Exploring The Mailbox Syndrome by Derrick G. Arjune

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New book sheds light on a severe problem in the society concerning the family unit

Xlibris, the print-on-demand self-publishing services provider, announced today the release of The Mailbox Syndrome. Authored by Derrick G. Arjune, this thought-provoking book takes a look at the family unit, one of the pillars of America, which is slowly being crushed in the minority community.

Randy Jonas, a decorated Vietnam veteran, was upset about his thirteen-year-old son coming home late from school. The son’s misbehavior was the result of his hanging out with a gang whose leader had a personal grudge against the boy. To correct his son’s current conduct, Randy beat the boy causing bruises to his body. The school notified the Administration for Children’s Services (ACS) who then called the police. Randy was then arrested and forced out of his home. What followed was a series of events that culminate into an intense fight about who should have custody over the two boys of Randy Jonas and his wife.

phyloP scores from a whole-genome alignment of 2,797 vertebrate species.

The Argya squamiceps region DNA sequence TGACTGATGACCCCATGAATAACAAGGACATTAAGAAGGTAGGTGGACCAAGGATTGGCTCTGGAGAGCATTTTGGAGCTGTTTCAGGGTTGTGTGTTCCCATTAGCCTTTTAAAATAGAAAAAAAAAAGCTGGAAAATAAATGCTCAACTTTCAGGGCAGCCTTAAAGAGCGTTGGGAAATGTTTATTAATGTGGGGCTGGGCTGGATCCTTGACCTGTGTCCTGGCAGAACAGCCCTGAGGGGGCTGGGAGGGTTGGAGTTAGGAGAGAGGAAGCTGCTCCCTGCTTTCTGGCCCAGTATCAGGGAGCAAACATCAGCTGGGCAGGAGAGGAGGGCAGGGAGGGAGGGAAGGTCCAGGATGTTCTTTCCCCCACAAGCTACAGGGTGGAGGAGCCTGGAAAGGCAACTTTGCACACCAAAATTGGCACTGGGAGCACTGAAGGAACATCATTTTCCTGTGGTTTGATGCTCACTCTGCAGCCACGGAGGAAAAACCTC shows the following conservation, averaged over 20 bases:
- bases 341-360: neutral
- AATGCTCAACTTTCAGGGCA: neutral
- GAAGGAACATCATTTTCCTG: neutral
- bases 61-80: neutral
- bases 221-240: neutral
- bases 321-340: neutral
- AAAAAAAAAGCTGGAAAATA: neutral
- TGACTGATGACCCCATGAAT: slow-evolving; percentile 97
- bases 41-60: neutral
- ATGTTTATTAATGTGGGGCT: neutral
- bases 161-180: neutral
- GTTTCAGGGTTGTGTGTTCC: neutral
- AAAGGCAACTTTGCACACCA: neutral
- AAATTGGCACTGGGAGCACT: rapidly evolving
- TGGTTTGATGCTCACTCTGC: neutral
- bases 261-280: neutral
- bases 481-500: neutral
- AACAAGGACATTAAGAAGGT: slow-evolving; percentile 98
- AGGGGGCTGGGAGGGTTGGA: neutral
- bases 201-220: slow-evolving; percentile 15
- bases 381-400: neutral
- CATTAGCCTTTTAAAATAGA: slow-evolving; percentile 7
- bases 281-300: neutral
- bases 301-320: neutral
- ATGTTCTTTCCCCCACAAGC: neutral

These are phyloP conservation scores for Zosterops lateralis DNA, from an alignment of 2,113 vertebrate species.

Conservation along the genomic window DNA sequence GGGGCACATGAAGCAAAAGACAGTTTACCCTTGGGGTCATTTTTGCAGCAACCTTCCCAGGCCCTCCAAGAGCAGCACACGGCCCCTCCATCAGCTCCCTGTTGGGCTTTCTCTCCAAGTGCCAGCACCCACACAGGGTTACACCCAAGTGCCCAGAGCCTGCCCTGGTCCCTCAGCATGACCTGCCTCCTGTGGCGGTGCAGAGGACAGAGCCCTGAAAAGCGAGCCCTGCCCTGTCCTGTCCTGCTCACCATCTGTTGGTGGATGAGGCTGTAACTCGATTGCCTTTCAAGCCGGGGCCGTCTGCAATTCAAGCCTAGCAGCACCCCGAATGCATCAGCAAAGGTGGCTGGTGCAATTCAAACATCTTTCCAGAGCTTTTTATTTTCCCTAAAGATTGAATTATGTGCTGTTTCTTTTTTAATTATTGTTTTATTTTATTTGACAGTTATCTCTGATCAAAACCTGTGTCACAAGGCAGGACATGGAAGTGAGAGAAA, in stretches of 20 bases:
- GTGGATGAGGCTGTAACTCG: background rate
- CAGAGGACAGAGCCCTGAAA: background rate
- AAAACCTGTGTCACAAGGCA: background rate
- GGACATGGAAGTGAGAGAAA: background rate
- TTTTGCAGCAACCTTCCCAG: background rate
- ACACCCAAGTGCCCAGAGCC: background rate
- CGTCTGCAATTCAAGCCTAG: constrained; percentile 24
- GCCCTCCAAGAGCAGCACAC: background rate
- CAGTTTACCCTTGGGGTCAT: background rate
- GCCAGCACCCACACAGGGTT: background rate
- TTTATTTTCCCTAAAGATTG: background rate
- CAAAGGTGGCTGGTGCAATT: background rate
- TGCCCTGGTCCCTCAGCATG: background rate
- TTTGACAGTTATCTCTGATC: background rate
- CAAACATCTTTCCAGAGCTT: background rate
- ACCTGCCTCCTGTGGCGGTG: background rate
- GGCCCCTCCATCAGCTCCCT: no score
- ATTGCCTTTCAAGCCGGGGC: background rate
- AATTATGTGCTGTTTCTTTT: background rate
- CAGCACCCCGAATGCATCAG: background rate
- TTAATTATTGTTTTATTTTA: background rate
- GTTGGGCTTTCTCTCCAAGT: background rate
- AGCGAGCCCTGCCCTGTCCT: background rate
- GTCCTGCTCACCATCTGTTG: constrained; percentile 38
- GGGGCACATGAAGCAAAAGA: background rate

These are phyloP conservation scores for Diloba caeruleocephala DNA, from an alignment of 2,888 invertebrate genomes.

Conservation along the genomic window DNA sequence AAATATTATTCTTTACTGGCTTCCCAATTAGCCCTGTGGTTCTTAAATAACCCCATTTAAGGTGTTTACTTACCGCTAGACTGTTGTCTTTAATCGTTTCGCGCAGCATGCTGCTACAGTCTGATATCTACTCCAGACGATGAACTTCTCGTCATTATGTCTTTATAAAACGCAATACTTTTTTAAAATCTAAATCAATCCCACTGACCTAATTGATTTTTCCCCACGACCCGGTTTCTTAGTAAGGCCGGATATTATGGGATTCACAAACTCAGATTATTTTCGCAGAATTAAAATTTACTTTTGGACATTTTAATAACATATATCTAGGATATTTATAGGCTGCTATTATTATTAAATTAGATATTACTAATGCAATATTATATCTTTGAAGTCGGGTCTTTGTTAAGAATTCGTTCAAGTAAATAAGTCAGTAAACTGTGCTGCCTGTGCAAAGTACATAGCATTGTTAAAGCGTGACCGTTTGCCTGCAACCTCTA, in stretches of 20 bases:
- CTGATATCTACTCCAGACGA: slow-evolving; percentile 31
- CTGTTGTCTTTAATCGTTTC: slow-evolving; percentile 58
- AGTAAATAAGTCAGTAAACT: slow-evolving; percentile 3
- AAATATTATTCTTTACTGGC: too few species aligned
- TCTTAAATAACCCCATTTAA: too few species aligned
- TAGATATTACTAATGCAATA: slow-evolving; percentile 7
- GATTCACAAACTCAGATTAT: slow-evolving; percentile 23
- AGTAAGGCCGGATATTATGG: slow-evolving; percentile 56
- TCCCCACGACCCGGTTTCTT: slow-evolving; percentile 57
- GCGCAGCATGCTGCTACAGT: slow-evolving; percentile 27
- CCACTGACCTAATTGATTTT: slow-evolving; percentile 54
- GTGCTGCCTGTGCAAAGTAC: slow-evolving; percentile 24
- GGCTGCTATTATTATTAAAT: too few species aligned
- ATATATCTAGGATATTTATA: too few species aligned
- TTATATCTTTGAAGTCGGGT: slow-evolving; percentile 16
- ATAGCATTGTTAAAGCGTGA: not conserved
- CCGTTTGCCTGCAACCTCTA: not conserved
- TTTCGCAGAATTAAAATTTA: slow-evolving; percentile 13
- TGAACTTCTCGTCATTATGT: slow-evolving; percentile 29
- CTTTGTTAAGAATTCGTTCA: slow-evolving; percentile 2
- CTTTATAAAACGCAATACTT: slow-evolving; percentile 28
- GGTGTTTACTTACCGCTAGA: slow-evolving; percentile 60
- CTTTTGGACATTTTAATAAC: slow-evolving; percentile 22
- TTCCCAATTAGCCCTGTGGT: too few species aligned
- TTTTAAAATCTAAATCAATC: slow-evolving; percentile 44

The Mailbox Syndrome is not intended to be a sociological study. It is spurred by real-life experiences in the judicial system of New York. But because it is not about an atypical experience, one may very well conclude that it represents a study albeit a microscopic one of a severe problem in the society. For more information on this book, interested parties may log on to http://www.Xlibris.com.

About the Author
Derrick Arjune was born in Guyana and migrated to the United States in 1970. He graduated from Brooklyn College and Hofstra University School of Law. He has worked in the New York City court system and as a private lawyer specializing in criminal litigation. A resident of Queens, New York, Mr. Arjune remains active in community development.

The Mailbox Syndrome * by Derrick G. Arjune
Publication Date: February 7, 2011
Trade Paperback; $19.99; 317 pages; 978-1-4568-5684-7
Trade Hardback; $29.99; 317 pages; 978-1-4568-5685-4
eBook; $9.99; 978-1-4568-5686-1

Members of the media who wish to review this book may request a complimentary paperback copy by contacting the publisher at (888) 795-4274 x. 7879. To purchase copies of the book for resale, please fax Xlibris at (610) 915-0294 or call (888) 795-4274 x. 7879.

For more information on self-publishing or marketing with Xlibris, visit http://www.Xlibris.com. To receive a free publishing guide, please call (888) 795-4274.


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